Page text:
6 Signs Your Gut is in Trouble (and Natural Ways to Fix it)

If your gut is in trouble, there’s a good chance your health and well-being are also in jeopardy. That’s because the gut extends way beyond the digestive tract and is linked to mental health, mood, endocrine disorders, autoimmune diseases, and skin conditions. The fact is, your gut contains trillions of bacteria, which have a huge impact on the health of your entire body. So, by fixing your gut health, you’re improving your overall health.

What exactly is gut health, and why is it so important?

Your gut starts with your mouth and ends at your bottom. In other words, your gut encompasses your entire digestive tract. Gut health has been a popular topic in the health community for a while now, and for a good reason — your gut health affects your overall health. It’s complex, but when we speak of gut health, we generally refer to the balance of microorganisms that thrive in your digestive tract. This is also referred to as your gut microbiome. 

In the past two decades, many studies have found links between gut health and mental health, stress levels, mood, skin conditions, autoimmune diseases, endocrine disorders, and even cancer. Therefore, it’s obvious that to improve overall health, you need to start with your gut. Here are six signs your gut is in trouble and what you can do to get it back in working order.

Your sugar cravings are through the roof

The average American adult eats 77 grams of sugar a day, according to heart.org. The bulk of sugar comes from sweets and snacks, and the remainder from sugary soft drinks, sports drinks, fruit juices, and even what you’re adding to coffee and tea each day. No matter how you spin it, whether it’s honey, coconut sugar, maple syrup, turbinado sugar, high fructose corn syrup, or dextrose, it’s all sugar. Spoonful by spoonful, mouthful by mouthful, it adds up. The result; a decline in the amount of “good” gut bacteria, which causes increased sugar cravings, therefore damaging your gut health even more. It’s a vicious cycle. But when your sugar cravings are out of control, you know your gut is in trouble.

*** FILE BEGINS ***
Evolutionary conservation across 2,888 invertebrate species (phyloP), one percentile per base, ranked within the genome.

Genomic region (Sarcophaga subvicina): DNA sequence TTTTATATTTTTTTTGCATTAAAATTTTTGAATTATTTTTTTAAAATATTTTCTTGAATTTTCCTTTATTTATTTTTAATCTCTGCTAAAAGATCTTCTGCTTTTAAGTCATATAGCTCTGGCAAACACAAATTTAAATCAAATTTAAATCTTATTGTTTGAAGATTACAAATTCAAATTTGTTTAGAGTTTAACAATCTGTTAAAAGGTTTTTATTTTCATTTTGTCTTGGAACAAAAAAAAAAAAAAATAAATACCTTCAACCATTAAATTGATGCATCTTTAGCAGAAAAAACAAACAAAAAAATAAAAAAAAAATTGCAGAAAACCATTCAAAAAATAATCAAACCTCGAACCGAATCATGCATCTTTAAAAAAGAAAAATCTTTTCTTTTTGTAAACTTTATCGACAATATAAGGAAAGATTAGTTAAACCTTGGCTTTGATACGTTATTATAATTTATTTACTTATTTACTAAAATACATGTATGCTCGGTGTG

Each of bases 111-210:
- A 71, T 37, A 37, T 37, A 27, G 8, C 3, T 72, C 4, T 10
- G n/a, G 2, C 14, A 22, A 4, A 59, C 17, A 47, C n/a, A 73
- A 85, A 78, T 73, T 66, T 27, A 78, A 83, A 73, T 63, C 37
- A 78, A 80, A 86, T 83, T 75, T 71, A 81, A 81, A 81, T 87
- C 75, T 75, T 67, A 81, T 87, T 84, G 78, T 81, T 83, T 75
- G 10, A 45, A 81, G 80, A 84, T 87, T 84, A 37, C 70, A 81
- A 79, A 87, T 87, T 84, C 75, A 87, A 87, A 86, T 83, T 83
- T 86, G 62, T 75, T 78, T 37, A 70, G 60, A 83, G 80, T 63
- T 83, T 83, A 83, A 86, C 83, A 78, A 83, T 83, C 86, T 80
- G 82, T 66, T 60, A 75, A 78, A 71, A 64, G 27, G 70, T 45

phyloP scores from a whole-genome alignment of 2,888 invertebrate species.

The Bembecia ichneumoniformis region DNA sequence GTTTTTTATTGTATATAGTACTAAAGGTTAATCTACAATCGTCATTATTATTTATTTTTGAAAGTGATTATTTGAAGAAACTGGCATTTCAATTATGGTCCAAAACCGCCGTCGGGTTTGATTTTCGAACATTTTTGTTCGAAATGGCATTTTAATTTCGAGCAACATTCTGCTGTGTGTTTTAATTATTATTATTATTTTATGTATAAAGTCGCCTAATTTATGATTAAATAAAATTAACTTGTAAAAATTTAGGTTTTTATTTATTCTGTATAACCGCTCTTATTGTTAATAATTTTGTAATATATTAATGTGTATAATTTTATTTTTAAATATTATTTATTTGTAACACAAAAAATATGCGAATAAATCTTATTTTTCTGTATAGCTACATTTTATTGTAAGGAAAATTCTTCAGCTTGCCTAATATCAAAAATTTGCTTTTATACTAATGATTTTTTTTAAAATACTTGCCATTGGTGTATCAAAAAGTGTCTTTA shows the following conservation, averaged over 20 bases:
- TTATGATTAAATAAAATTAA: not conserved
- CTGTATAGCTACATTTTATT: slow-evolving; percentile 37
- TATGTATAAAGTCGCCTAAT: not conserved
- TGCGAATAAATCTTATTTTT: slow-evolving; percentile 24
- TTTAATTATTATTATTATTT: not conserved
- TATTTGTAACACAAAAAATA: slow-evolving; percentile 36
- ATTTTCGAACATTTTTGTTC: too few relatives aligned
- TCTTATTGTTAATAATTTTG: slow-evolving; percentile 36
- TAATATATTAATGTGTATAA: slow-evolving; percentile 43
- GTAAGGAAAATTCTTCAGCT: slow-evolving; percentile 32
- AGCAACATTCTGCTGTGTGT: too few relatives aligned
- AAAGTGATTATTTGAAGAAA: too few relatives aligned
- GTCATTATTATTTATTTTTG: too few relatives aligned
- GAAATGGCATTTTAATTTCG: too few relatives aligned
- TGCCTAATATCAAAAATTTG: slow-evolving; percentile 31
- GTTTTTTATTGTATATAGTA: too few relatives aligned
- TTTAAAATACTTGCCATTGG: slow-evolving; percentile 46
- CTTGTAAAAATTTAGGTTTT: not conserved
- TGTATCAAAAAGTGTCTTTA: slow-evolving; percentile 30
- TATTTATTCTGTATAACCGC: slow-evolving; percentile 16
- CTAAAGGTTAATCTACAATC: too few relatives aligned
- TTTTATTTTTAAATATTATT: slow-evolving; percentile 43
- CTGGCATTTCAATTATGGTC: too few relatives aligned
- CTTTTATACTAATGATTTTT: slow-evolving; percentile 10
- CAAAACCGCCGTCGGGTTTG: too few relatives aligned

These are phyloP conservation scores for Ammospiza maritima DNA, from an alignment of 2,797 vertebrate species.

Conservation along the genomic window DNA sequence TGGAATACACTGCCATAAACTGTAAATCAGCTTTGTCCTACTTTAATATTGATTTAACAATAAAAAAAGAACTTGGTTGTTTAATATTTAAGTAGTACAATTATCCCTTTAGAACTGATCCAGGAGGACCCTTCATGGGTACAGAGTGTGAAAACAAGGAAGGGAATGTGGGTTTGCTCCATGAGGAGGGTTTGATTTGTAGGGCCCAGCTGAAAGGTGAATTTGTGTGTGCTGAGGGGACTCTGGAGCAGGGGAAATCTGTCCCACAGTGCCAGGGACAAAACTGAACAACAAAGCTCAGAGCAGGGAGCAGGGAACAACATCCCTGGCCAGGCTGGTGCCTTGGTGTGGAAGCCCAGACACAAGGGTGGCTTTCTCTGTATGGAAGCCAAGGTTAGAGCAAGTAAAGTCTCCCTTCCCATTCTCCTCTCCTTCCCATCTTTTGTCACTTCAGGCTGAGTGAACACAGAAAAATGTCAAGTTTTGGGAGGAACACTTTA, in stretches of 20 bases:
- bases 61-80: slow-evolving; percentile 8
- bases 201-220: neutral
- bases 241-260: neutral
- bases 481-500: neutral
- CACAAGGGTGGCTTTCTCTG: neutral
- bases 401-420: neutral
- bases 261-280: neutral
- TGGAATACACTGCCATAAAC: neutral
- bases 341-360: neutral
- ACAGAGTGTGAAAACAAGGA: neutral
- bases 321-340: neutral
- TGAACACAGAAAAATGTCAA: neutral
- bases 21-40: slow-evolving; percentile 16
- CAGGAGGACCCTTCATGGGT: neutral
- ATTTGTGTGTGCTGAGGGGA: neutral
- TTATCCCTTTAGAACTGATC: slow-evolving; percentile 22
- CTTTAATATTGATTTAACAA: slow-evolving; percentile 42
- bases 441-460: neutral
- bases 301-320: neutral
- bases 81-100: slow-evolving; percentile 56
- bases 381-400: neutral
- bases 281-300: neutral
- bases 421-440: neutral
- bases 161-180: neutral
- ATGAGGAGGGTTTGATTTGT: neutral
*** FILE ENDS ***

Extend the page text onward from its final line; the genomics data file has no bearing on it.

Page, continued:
Unintended weight gain

Weight sometimes fluctuates; it’s a fact of life. But when you’re gaining weight without making any changes to your diet or activity levels, then there’s a good chance your gut microbiome is out of whack. A study on gut microbiome and its role in obesity found that the bacteria in the gut of an obese person is not the same as the bacteria found in a lean person. And, the Western diet, which is full of fat and refined carbs, may actually increase the intestinal bacteria linked to obesity.

Addicted to stress

If you don’t think your brain and gut interact, think about how your gut aches during stressful moments. But that doesn’t mean the stress is all in your head, says Harvard Health. Your brain actually works together with physical factors to cause pain, which is why when you feel stress, your gut often reacts by cramping. Stress can affect digestion, and digestion can affect stress. Stress makes intestinal walls weaker, allowing gut bacteria to enter the body. It particularly affects those who suffer from chronic bowel disorders such as irritable bowel syndrome or inflammatory bowel disease, suggests the American Psychological Association. This is likely due to changes in gut microbiota, gut nerves being more sensitive, changes in how fast food moves through the gut, and changes in gut immune responses.